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Liverpool and Scotland legend Gary McAllister: The icons of the 1990s

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Gary McAllister was 35 and finished. At least Steven Gerrard thought so.

In fact, the Rangers manager, then just a 20-year-old beginning to make his mark at Liverpool, couldn’t believe Gerard Houllier was bringing McAllister to Anfield in the summer of 2000.

In his autobiography, Gerrard said: “He seemed an odd buy,.

“Okay, he was once a terrific midfielder for Leeds and Scotland but McAllister was now 35, his best days surely behind him… I rang my agent, Struan Marshall, who knew McAllister well. ‘Stru, what’s all this about?’, I asked.

“‘Don’t worry, Stevie’, replied Struan, ‘Gary Mac will be brilliant for ?Liverpool and for you as well. Listen to him. Learn from him’.

“‘Sod off, Stru’, I said. ‘McAllister can learn off me!’ How wrong I was.”

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McAllister knew he had a lot to prove. Two years later, with a treble – UEFA Cup, FA Cup and League Cup – completed, he walked away with a place in the heart of the Kop.

The Scot said: “I was very aware of the negativity. The editor of a local fanzine said that if I played more than 10 matches he’d show his bare a*** in Woolworths.

“I had lots to prove so I trained all summer so I could arrive at Melwood ready to go.

“I wanted the lads to see that I could run. That was key. I got there and was always in the top group of runners. What I could do with the ball would look after itself but the guys saw that my legs were okay.”

Gerrard’s still learning from the former Scotland captain. He brought McAllister to Ibrox as his assistant when handed the reins two years ago, citing his experience as vital for a rookie boss.

That a high-profile figure should hold the ex-Motherwell, Leicester, Leeds and Coventry midfielder in such regard is ironic, given McAllister has never received the plaudits his talents deserved in the land of his birth.

(Image: SNS Group)

He quit the international stage after being booed by the Tartan Army while winning his 57th cap against the Czech Republic in March 1999.

That came three years after his infamous miss from the penalty spot against England at Euro 96, seeing his shot saved by David Seaman before Paul Gascoigne broke away to score the killer second goal 90 seconds later.

What’s been almost forgotten is the next time Scotland got a penalty, away to Belarus, ?McAllister had the bottle to take on the responsibility and score the only goal in a 1-0 win.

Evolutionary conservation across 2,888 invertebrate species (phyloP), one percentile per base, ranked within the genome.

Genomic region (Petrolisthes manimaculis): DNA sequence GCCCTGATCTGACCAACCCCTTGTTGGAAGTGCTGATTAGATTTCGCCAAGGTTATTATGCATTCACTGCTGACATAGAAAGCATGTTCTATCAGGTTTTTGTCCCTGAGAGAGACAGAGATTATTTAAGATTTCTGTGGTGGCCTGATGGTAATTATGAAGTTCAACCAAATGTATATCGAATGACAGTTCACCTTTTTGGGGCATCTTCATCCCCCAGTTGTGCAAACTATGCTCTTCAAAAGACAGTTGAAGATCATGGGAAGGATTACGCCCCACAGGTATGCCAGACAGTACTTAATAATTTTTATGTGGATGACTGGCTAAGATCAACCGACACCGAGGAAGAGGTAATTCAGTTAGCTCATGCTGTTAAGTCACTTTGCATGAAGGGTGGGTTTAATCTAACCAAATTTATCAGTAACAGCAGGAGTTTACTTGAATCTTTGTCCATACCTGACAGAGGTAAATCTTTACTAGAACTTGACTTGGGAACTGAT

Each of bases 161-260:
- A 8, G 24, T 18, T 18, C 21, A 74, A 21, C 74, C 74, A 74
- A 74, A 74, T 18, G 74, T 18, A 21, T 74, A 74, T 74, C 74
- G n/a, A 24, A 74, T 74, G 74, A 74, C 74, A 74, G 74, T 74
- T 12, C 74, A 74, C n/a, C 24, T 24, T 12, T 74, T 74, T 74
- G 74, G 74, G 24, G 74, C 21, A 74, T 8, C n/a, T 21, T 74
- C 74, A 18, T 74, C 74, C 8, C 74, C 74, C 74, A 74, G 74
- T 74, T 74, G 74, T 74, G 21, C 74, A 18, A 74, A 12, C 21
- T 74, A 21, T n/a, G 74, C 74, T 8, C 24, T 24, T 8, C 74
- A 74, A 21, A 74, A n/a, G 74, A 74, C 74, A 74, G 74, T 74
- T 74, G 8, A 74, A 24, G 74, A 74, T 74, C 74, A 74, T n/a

But the Wembley miss cast a shadow over his international career – and spawned a ludicrous conspiracy theory that psychic Uri Geller moved the ball just as the Scots skipper struck it. McAllister said: “I’ve met him and to this day he is adamant he moved the ball.

“The ball did move. I couldn’t use that as a lame excuse after the game but it did affect me. When I planted my standing foot and my kicking boot was about to strike the ball, it moved and I just panicked.

“I didn’t want to fall over, miss the ball completely or stub it and so I chose to blast it. I have never blasted a penalty before or since. So, I’ve no idea why it moved but it did and it’s something that will never go away. Uri texted me once to say he could help my team win as he felt bad for what he’d done to me at Wembley. Weird.”

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McAllister’s international luck didn’t get much better. Injury prevented him from playing at the 1998 World Cup and he was an unused sub at Italia 90.

The Czech game, a 2-1 defeat at Parkhead, was the final straw.

At the time, he said: “There comes a point when that type of pressure from a certain section who are looking for me not to do well, whether that be the fans or in the media, becomes too much. To give up before my time is very disappointing indeed.”

The midfielder won the English title alongside Gordon Strachan at Leeds in 1992 and other than at Motherwell, where he left at 20 to sign for Leicester, he spent his career down south.

But his elegant style of play and immaculate passing ability could have seen him display his talents on the continent.

He said: “I came close. Sven-Goran Eriksson wanted me at Sampdoria after the World Cup in 1990. After Leeds won the league, Murdo MacLeod wanted me at Borussia Dortmund.

“I spoke to Sevilla as well. I’d liked to have played abroad – it’s a big regret of mine that I didn’t.”

His swansong, though, was special. A 44-yard free-kick to win a Merseyside derby against Everton in the last minute. A penalty to beat Barcelona in the UEFA Cup semi-final. Coming off the bench in the FA Cup Final to set up the equaliser for Michael Owen who went on to win it against Arsenal.

And Alaves. Liverpool’s 5-4 win in the 2001 UEFA Cup Final will always be ?remembered as ?McAllister’s match. He scored one and provided three assists, including for the own goal that won it three minutes before the end of extra-time. He was presented the Man of the Match award. Not bad for a man of 36.

McAllister later revealed rivals Manchester United rejected him as a boy for being too small. He said: “I was always striving to prove them wrong.”

He spent his entire career doing just that.




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